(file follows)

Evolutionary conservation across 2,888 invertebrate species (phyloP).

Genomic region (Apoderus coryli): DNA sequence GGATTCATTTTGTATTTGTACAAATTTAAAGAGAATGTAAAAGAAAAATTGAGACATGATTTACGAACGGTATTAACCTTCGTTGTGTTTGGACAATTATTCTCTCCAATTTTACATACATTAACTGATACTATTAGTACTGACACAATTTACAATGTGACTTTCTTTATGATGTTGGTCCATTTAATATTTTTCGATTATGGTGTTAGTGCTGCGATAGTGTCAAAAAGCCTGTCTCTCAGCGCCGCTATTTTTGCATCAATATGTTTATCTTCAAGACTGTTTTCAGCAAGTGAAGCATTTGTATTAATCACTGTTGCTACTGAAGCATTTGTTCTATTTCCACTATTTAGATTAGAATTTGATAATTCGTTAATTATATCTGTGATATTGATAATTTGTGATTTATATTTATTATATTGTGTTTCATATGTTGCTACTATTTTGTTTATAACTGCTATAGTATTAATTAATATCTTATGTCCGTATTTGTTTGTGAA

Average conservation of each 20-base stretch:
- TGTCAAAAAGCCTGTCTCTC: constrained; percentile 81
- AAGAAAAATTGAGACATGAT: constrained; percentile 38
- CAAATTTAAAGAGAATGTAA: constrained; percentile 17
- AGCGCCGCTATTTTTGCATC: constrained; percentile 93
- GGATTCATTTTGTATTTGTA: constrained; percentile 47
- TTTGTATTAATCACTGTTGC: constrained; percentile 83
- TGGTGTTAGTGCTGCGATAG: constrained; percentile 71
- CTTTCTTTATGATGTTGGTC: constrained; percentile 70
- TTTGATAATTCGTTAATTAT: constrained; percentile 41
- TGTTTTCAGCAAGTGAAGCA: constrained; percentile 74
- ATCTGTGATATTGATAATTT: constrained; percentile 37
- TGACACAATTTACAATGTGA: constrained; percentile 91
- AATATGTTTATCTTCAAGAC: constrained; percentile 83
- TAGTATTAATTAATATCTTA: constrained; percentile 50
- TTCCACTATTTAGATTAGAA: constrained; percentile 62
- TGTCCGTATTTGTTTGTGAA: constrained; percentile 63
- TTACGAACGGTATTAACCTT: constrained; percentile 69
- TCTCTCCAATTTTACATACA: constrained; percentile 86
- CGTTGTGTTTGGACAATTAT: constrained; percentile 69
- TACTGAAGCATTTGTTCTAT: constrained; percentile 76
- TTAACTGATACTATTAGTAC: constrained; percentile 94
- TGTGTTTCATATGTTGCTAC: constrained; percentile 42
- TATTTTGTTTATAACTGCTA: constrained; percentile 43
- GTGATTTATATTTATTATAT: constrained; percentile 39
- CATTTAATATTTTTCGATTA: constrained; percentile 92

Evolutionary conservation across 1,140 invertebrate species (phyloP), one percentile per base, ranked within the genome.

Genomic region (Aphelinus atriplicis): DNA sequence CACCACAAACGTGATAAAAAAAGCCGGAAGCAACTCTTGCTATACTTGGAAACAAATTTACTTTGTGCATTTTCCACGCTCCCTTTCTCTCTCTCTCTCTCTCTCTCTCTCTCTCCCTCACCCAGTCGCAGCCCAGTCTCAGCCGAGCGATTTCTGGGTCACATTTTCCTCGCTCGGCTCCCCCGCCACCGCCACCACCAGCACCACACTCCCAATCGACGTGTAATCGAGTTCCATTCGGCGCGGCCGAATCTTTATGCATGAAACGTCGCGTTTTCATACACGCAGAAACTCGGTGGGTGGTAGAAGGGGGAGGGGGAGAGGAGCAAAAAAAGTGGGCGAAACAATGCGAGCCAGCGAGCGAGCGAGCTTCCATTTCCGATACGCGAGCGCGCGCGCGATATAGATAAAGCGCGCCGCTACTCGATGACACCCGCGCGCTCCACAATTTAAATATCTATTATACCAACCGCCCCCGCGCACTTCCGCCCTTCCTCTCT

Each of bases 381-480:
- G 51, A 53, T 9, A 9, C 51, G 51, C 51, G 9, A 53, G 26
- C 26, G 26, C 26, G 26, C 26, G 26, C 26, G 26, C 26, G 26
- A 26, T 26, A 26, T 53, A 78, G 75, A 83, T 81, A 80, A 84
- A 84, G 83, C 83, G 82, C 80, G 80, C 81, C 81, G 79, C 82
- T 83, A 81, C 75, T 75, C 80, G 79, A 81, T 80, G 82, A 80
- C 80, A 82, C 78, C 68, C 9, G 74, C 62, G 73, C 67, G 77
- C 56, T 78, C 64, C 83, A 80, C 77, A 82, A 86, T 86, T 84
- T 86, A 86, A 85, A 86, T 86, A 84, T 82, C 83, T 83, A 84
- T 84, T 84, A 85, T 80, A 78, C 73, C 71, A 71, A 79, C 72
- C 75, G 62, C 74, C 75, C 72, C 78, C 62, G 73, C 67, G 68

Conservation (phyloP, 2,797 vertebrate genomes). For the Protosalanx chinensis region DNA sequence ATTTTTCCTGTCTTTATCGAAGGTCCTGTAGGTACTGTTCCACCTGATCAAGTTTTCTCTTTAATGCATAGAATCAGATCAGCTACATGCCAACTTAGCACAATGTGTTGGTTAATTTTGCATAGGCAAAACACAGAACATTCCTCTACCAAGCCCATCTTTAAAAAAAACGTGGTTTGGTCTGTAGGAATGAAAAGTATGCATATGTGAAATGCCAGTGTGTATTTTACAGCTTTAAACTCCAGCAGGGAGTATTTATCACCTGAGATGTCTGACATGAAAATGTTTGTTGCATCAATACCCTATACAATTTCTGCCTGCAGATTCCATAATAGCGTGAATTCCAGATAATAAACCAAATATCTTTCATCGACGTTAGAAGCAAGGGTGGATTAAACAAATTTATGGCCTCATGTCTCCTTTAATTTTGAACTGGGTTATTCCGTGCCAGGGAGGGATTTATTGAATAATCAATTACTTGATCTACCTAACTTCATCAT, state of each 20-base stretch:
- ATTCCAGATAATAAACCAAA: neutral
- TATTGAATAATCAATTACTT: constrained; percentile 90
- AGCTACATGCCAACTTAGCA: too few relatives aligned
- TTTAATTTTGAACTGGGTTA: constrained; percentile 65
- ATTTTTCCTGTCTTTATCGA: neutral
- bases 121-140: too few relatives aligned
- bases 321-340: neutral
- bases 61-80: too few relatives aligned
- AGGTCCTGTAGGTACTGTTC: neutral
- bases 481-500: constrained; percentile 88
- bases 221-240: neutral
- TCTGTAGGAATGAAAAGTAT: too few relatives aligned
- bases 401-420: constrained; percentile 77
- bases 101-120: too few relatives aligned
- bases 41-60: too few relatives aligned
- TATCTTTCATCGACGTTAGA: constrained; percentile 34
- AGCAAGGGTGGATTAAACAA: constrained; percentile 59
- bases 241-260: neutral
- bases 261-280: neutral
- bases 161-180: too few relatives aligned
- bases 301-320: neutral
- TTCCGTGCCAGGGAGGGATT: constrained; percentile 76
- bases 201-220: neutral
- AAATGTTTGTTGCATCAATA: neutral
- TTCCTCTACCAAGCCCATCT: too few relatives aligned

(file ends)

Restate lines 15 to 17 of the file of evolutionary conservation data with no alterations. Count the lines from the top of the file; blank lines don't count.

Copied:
- TGACACAATTTACAATGTGA: constrained; percentile 91
- AATATGTTTATCTTCAAGAC: constrained; percentile 83
- TAGTATTAATTAATATCTTA: constrained; percentile 50